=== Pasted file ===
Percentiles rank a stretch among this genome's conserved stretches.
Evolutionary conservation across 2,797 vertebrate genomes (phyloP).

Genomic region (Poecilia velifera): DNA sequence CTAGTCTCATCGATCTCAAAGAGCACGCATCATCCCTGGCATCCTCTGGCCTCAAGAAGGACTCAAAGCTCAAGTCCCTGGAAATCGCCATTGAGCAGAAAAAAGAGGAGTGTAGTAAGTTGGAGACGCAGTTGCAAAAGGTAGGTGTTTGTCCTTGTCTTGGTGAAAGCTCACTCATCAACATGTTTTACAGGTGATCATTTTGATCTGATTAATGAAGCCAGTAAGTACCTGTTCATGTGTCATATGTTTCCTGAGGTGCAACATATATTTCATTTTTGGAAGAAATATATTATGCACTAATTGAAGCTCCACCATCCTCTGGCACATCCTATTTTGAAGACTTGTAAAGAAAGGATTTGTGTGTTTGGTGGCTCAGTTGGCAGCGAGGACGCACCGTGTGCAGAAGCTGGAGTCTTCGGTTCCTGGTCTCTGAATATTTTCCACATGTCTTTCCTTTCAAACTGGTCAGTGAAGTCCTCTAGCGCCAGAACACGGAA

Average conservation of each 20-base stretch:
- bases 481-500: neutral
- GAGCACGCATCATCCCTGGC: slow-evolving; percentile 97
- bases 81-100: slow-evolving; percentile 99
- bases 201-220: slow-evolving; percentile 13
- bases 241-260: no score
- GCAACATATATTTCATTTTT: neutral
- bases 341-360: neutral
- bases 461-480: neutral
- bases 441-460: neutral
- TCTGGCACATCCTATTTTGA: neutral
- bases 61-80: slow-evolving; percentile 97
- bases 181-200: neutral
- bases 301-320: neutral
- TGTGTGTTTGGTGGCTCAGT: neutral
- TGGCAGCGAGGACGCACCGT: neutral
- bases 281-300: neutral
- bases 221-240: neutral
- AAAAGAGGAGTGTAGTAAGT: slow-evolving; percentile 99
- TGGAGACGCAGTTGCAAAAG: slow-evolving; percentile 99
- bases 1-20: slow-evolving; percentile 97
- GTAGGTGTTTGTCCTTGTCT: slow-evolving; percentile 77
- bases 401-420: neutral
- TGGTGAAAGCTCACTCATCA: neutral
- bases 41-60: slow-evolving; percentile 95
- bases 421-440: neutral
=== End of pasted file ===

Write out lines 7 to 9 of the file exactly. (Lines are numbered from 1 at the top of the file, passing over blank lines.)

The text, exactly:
- bases 81-100: slow-evolving; percentile 99
- bases 201-220: slow-evolving; percentile 13
- bases 241-260: no score